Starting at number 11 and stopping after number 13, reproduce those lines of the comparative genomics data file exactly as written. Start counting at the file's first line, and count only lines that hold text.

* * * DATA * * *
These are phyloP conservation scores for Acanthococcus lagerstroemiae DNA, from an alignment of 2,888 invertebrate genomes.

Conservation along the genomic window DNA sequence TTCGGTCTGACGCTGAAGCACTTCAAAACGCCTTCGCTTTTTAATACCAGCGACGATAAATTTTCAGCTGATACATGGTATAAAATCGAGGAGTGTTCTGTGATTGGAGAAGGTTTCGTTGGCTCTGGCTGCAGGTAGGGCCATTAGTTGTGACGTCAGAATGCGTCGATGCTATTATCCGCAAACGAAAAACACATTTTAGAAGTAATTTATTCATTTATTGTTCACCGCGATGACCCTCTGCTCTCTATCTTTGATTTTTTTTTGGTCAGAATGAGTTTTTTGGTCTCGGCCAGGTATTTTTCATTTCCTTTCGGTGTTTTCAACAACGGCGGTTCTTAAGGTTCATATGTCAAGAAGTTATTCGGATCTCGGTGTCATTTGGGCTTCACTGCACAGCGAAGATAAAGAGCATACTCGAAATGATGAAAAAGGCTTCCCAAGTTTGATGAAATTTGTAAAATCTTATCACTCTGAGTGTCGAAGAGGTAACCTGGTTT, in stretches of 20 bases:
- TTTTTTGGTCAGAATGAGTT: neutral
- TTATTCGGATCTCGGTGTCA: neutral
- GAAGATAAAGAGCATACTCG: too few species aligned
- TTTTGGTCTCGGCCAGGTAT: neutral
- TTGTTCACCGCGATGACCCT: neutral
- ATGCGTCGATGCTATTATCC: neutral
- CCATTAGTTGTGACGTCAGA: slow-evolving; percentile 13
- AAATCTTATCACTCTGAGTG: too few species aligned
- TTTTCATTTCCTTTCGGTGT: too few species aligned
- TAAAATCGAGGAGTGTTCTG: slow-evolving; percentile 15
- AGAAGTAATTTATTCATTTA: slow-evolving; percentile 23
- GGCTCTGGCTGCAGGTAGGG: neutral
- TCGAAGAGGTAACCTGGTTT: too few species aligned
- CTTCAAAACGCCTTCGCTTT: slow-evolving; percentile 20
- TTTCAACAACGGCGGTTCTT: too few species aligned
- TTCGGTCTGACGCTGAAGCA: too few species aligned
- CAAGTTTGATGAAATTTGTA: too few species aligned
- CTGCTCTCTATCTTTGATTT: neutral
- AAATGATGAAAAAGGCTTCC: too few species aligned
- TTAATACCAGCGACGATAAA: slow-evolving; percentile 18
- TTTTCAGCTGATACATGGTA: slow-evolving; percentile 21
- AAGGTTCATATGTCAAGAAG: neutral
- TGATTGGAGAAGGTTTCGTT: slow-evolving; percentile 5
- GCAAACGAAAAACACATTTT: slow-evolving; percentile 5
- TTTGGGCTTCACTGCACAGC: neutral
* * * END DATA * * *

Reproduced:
- TTTTCATTTCCTTTCGGTGT: too few species aligned
- TAAAATCGAGGAGTGTTCTG: slow-evolving; percentile 15
- AGAAGTAATTTATTCATTTA: slow-evolving; percentile 23